By Glenn Ellis
As I write this column, I’m in pain from a torn rotator cuff. It has been a lingering problem for several months now. Following an inquiry from a reader in Birmingham, who is also at wits end, I thought the time was right for a column on the matter. Unless you’re like me, and upwards of three million others in the United States, you probably never think about your rotator cuff.
Our shoulders do a lot of important things you might take for granted. They help you get something off a high shelf, comb your hair, or play a game of tennis or catch. It’s a complicated process that your body makes look easy. And your rotator cuff is a big part of that. It protects your shoulder joint and lets you move your arms over your head. It’s especially important in sports.
The rotator cuff is four muscles connected by tendons to the upper portion of the shoulder. Your arm is kept in your shoulder socket by your rotator cuff. When one or more of the rotator cuff tendons is torn, the tendon no longer fully attaches to the head of the shoulder. For the millions of us, this is one of the most aggravating, painful, and limiting injuries you can have.
A torn rotator cuff not only can be painful, it will weaken your shoulder. This means that many daily activities, like combing your hair or getting dressed, are painful and difficult.
Because the muscles and tendons of the rotator cuff are hidden well below skin level, it may be hard to feel the swelling that accompanies the injury, but that swelling within the small space that makes up the shoulder joint prevents the normal range of motion of the shoulder and causes the pain that occurs with movement.
There are two main causes of rotator cuff tears: injury and degeneration: either you hurt it in an accidental overstretching, or it slowly wears out over the years. This means the older you get, or the more active your lifestyle, the more likely you are to be a member of our little “club”.
If you fall down on your outstretched arm or lift something too heavy with a jerking motion, you can tear your rotator cuff. Or, like me, you could mindlessly make a habit out of reaching over the front seat of the car to lift your backpack or handbag from the back seat.
Most tears are the result of a wearing down of the tendon that occurs slowly over time. This degeneration naturally occurs as we age. Rotator cuff tears are more common in the dominant arm (left for me). If you have a degenerative tear in one shoulder, there is a greater likelihood of a rotator cuff tear in the opposite shoulder – even if you have no pain in that shoulder (I’ve had them in both!).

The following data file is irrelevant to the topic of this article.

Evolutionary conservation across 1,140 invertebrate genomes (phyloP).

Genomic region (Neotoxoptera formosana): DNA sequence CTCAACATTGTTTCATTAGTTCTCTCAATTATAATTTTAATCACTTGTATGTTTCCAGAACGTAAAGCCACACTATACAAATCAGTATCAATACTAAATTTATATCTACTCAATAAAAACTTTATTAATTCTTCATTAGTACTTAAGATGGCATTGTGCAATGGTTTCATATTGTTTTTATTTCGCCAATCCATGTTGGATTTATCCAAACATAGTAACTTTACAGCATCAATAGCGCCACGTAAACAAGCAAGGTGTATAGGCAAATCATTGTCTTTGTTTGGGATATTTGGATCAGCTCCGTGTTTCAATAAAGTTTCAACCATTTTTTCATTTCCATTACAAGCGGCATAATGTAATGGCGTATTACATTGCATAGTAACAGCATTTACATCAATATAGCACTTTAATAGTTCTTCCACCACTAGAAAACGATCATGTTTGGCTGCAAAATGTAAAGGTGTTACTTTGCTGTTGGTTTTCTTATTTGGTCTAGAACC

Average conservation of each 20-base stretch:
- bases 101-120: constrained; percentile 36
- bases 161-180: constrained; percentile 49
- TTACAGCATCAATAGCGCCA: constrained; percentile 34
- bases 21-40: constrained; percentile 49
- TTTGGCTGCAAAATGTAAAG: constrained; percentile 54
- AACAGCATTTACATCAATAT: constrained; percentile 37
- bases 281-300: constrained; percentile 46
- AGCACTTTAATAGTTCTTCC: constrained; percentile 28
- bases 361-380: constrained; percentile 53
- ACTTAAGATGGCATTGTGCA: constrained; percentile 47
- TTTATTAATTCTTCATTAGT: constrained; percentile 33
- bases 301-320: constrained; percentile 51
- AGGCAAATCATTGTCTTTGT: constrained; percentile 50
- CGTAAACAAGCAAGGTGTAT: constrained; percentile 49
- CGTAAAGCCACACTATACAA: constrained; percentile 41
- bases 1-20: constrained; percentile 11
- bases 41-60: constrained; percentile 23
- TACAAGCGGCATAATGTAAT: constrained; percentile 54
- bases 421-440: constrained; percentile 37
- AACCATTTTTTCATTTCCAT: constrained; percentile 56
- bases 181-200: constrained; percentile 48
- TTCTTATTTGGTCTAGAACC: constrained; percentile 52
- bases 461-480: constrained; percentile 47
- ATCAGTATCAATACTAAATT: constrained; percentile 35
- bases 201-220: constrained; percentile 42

Tears that happen suddenly, such as from a fall, usually cause intense pain. There may be a snapping sensation and immediate weakness in your upper arm. When you have a small rotator cuff tear you can often still raise your arm with or without pain. Moderate tears are usually very painful, and you’ll have difficulty moving your arm. Most patients can’t sleep due to the relentless pain. They say that time heals all wounds, but whoever said that never tried sleeping with shoulder pain! When a large rotator cuff tear occurs, you may find that you are unable to lift your arm at all.
Tears that develop slowly due to overuse also cause pain and arm weakness. You may have pain in the shoulder when you lift your arm, or pain that moves down your arm. At first, the pain may be mild and only present when lifting your arm over your head.
It is possible for a torn rotator cuff to heal without surgery. I found that rotator cuff exercises are important to prevent and treat injuries. They help strengthen your muscles and improve flexibility. You should be able to feel the stretches and exercises. However, they should not be painful. If you feel any pain, stop and talk to your doctor or physical therapist. You can ice your shoulder for up to 20 minutes. It’s best to use a plastic bag filled with ice cubes instead of a gel pack.
Early rotator cuff tear treatment is important. Delay will result in retraction of your rotator cuff tendon, which can make healing or rotator cuff repair surgery more difficult and less successful. The best results occur when the tear is fresh rather than an older tear. Most rotator cuff repairs take approximately six months of rehabilitation to regain as full as possible range of motion, shoulder strength and function.
For those suffering from shoulder pain or rotator cuff injuries, it can seem nearly impossible to get comfortable at night and find a sleeping position that isn’t painful. There are plenty of medications to help with inflammation like Advil or Aleve, but please consult with your physician before taking anything.
Surgery is usually reserved as a last result for extreme injuries or in older people who aren’t as likely to heal from the injury on their own.
The takeaway: rest, time, exercise; pain relievers; and if all else fails, surgery. Your physician will help you determine what’s best for you.
Glenn Ellis, is Research Bioethics Fellow at Harvard Medical School and author of Which Doctor? and Information is the Best Medicine. Listen to Glenn, on radio in Birmingham or V94.9, Sundays at 7:50pm, or visit: www.glennellis.com.